After Almafi, we decided to make our way back to Sorrento. Remember what I said about getting off the bus? Well, there’s a really neat hidden beach, Furore Fjord, which we really wanted to see from Pinterest. We got off at the stop, and unfortunately found out that the pathway to the beach was blocked off. We figured that we could just hop on the next bus on its way to Sorrento. Well, the next bus came, and it was filled to max capacity, then the next, then the next. We finally decided to take a bus back to Almafi, and from there catch a bus to Sorrento (Almafi and Sorrento are the ends of the bus line, so it’s much easier to get on a bus from there). It was lots of time wasted to not be able to visit the beach.
On Day 3, we decided to take another go at taking a ferry over to Capri. Traveling to Capri is something we’ve wanted to do since reading Ann Weil’s novel “Red Sails to Capri.” This time, the Blue Grotto was open so we paid €30 for roundtrip tickets, per person.
While Capri is an adorable Italian island town, there really isn’t much to see beyond the piazza and the Blue Grotto. Of course we had to do both. We learned real quick that the cost for a trip to the Blue Grotto could quickly add up. Once on the island, you have to pay another €20 for a Capri tour, where they take you on a boat tour around Capri and Anacapri. You also get to see astonishing rock formations I Faraglioni that jut from the sea.
Towards the end of the tour, once everyone is weary and seasick, they take a vote on how many people want to go in the Blue Grotto via a small row boat. Since there is a long line to get into the Blue Grotto, and of course the tour guides are trying to hurry to cash in another tour, the guides highly discourage anyone wanting to go into the Blue Grotto.
Most people on our tour gave in, and chose to not go into the Blue Grotto. Of course we were determined, so the tour guide transferred us to another tour group waiting to go in. After about a 30 minute wait, it was finally our turn! But of course, the row boat guide charged another €15 to enter the Blue Grotto. After €65 total per person, we were actually going to see this thing! Once inside, we understood all the hype. The former personal swimming pool to the Roman Emperor Tiberius, the perfect blue water was absolutely dazzling.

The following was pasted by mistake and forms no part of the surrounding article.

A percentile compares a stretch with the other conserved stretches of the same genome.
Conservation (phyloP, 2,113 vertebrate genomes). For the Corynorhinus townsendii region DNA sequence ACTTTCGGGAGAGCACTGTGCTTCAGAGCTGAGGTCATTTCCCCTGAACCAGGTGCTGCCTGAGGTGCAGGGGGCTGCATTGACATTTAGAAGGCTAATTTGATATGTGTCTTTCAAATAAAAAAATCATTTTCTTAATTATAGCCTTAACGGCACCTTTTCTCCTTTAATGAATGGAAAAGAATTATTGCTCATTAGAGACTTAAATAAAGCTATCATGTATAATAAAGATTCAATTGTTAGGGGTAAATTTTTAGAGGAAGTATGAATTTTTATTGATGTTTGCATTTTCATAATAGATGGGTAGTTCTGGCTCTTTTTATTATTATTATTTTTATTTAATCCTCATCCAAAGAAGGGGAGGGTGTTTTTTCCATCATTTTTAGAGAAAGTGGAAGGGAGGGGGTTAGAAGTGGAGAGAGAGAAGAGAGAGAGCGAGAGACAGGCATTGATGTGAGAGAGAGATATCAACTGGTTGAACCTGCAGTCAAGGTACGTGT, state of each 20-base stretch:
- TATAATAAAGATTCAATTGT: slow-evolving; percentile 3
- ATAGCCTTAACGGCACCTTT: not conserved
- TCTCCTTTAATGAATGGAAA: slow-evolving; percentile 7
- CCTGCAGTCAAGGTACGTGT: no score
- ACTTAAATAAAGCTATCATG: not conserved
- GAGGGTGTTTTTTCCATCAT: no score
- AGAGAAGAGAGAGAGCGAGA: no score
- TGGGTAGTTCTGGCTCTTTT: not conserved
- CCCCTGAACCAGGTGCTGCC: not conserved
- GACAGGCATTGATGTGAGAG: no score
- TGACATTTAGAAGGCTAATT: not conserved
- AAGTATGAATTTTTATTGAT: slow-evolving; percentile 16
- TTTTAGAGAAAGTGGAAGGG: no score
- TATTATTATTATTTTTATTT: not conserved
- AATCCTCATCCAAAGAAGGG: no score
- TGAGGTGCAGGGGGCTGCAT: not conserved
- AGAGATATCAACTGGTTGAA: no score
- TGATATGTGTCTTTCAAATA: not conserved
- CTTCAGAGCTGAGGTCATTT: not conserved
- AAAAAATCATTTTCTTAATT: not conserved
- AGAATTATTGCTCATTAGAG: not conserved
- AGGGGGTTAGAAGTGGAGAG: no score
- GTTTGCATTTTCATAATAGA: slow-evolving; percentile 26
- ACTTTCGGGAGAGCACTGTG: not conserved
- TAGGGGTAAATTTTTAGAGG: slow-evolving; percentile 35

When we made it back to solid ground, we decided to explore Capri for a few hours until the last ferry back to Sorrento. After lunch we decided to hike the stairs to the Capri Piazza, opting for the exercise instead of the cable car. The piazza had a lively feel as it was bustling with tourists. We made a stop at the footwear store Capri Pride, and watch them make us a custom pair of sandals! After browsing the shops and grabbing gelato, we made it back to the ferry in time to head back to Sorrento.
We’ve wanted to see Positano ever since watching “Under the Tuscan Sun.” On our last full day, rather than taking a crowded bus to Positano, we took a ferry from Sorrento which only took about an hour. While rocking jeans and lugging around a backpack, we quickly learned how under dressed we were in this village. Positano is truly a place to see and be seen.
In Positano, we walked uphill to the hotel Le Sirenuse, and saw the most amazing views of the village. We needed to sit at a table in the hotel restaurant to get the best views, and we paid for it too, paying over €50 for three drinks! Right outside Le Sirenuse is Hotel California, the site of Marcello’s apartment from “Under the Tuscan Sun.” After re-enacting Frances shouting Marcello in front of the hotel, we made our way back down to the port, and back to Sorrento for our final night.
For our last night in Sorrento, we chose something different and ate at an English pub, conveniently called The English Pub. Also a pleasant surprise, we only paid €60 for all of us.
So there you have it, that’s our itinerary for four days visiting Sorrento and the Almafi Coast. Overall, I’m very satisfied with our trip and wouldn’t change much. If we were to do it again (which we very well may), I would stay in the same hotel, and if the hotel is not available, definitely in Sorrento. Sorrento is a perfect place to base to see so much of the surrounding area, including the Almafi Coast. It’s much cheaper than other nearby towns, but not nearly as busy as Naples. It’s still touristy with plenty to do, and central to everything you would want to see. For those seeking nightlife, we were there on a Saturday night and really enjoyed the vibe.
The first thing I would do different is pick up lots of bottles of Limoncello! It’s amazing how cheap the tasty drink is in Sorrento, and there are vendors everywhere to buy it from. You could buy Limoncello for a fraction of the cost you would pay elsewhere in Europe. I also regret not visiting Pompeii. There were plenty of tours available departing from the Sorrento train station, we just simply ran out of time.
From the canals of Venice to the cliffs of the Almafi Coast, Italy has been our favorite vacation destination while living in Europe. I’m sure you have a bucket list that includes Rome, Sicily, and Cinque Terre, but don’t skip on the opportunity to visit Sorrento and the Almafi Coast. Keep your eye out for part two of our ultimate Italian vacation. You’ll get to experience our stop-over at Pisa followed by three nights in Cinque Terre!